Every year we list tuberculosis, leprosy, enteric diseases, or animal parasites as the “cause of death” of millions of people. It is well known that malnutrition is an important antecedent of death in all these categories; and that malnutrition is connected with overpopulation. But overpopulation is not called the cause of death. We cannot bear the thought.
What is the result of our ignoring the cause/effect relationships in reality? We pick effects that are comforting to our notion of personality as being in control of its world, and then we declare those important and the rest not.
The resulting focus on the “thing-in-itself,” or viewing objects as the causes of their roles in a larger context, allows us to deal harshly with immediate problems but completely ignore anything with a long-term consequence.
As Rowan Hooper wrote in an excellent article called “Is Earth set to go silent in the next hundred years?”:
But in his conclusion [Rees] got into truly cosmic realms, by offering his answer to a question he is often asked: Does astronomy offer any special extra perspective on our terrestrial lives?
Astronomers can set our home planet in a vast cosmic context: a backdrop of millions of galaxies, each containing billions of planets.
And we know that every atom in our body was forged in an ancient star somewhere in the Milky way. We are literally the ashes of long-dead stars – the nuclear waste from the fuel that makes stars shine. To understand ourselves, we must understand the atoms we’re made of – but we must also understand the stars that made those atoms.
But there’s something else that astronomers can offer: an awareness of an immense future. The stupendous timespans of the evolutionary past are now part of common culture. We’re the outcome of more than four billion years of evolution. But most people still perceive humans as the culmination of the evolutionary tree. That hardly seems credible to me as an astronomer.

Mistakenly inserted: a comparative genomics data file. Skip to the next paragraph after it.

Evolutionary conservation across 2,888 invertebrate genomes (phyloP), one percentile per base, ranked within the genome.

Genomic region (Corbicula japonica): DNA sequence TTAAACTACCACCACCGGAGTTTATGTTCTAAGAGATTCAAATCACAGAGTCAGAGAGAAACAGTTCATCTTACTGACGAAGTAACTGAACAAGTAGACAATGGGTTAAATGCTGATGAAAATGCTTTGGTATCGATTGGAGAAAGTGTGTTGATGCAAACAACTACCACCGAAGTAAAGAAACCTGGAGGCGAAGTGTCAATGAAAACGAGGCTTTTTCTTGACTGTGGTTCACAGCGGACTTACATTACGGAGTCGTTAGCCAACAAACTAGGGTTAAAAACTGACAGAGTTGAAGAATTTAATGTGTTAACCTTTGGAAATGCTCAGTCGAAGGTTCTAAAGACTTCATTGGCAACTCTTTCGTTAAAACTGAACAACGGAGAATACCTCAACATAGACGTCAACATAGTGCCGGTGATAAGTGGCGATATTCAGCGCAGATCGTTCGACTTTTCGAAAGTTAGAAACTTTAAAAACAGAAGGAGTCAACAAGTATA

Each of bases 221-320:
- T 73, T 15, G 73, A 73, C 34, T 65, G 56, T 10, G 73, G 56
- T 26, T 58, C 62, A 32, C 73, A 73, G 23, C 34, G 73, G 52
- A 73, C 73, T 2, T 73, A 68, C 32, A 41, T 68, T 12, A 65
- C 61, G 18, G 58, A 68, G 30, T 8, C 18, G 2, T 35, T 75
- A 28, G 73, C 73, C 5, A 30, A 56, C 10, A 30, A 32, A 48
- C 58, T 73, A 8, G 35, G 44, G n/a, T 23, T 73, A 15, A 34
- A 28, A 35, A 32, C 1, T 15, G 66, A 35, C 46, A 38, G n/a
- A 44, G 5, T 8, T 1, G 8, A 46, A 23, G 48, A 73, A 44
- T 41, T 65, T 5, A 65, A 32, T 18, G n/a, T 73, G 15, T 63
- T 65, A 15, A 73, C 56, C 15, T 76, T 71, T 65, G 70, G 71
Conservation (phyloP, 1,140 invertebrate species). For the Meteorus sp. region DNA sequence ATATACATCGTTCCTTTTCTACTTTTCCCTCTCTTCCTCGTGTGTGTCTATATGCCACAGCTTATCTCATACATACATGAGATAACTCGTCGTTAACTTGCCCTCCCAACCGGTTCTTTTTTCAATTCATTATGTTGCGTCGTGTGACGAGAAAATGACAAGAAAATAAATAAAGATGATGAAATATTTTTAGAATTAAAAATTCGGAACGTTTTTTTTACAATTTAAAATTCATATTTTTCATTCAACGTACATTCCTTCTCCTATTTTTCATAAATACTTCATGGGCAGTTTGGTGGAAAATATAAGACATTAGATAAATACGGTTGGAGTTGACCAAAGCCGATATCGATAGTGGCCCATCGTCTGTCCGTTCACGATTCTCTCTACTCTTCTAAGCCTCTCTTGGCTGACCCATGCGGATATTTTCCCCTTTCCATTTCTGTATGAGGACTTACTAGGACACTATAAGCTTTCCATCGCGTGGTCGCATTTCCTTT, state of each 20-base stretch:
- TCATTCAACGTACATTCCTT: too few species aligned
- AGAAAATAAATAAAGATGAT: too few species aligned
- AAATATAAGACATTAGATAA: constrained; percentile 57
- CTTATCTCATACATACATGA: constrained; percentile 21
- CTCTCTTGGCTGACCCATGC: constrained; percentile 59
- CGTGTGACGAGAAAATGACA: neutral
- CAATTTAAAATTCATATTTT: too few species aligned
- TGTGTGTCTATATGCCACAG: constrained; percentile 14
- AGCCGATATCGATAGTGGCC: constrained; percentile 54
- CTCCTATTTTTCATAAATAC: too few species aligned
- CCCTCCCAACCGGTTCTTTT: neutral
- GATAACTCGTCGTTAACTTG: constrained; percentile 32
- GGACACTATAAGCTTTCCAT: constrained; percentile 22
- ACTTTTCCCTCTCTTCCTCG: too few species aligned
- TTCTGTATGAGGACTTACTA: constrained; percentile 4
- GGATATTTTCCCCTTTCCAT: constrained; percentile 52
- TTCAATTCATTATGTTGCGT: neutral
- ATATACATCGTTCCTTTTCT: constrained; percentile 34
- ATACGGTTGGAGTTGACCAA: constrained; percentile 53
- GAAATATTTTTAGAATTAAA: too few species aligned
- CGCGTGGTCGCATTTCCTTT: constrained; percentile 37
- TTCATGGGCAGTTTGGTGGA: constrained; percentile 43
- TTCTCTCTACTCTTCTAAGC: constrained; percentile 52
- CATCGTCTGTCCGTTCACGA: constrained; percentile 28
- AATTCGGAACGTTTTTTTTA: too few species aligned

Our Sun’s less than half way through its life. Darwinian evolution surely hasn’t run its course. Any creatures witnessing the Sun’s demise 6 billion years hence won’t be human – they’ll be as different from us as we are from a bug. Posthuman evolution – here on Earth and far beyond, organic or silicon-based – could be as prolonged as the Darwinian evolution that’s led to us – and even more wonderful.
Rees ended by taking the viewpoint of an alien that had been watching our planet. It would, he said, have seen carbon dioxide in the atmosphere rising “anomalously fast, due to burning of fossil fuels”.
Will these hypothetical watching aliens see the Earth go silent in the next hundred years?
This brings us back to the question: what is the human dilemma that keeps us from seeing and acting on these problems?
As Hardin points out, we tend to pick and choose about where we attribute cause. It’s much easier to blame the hurricane, which was the immediate prior act, than the situation which made the hurricane able to wipe out many. Similarly, it’s easy to finger government, a vast conspiracy (if you’re a leftist, it’s racist white male capitalists; if you’re a rightist, it’s anti-white socialists) controlling society, the rich, the poor, etc.
Could it be humanity’s epitaph will be six billion voices chanting in unison, in every language, “It’s not my fault”?
Could it be the solution to our problems is one that we’ve overlooked because it’s so obvious — to stop being polite about truth, to insist on it, and to insist on a design-level look at cause and effect?
That will offend many — but we presume is a lesser fate than extinguishing ourselves.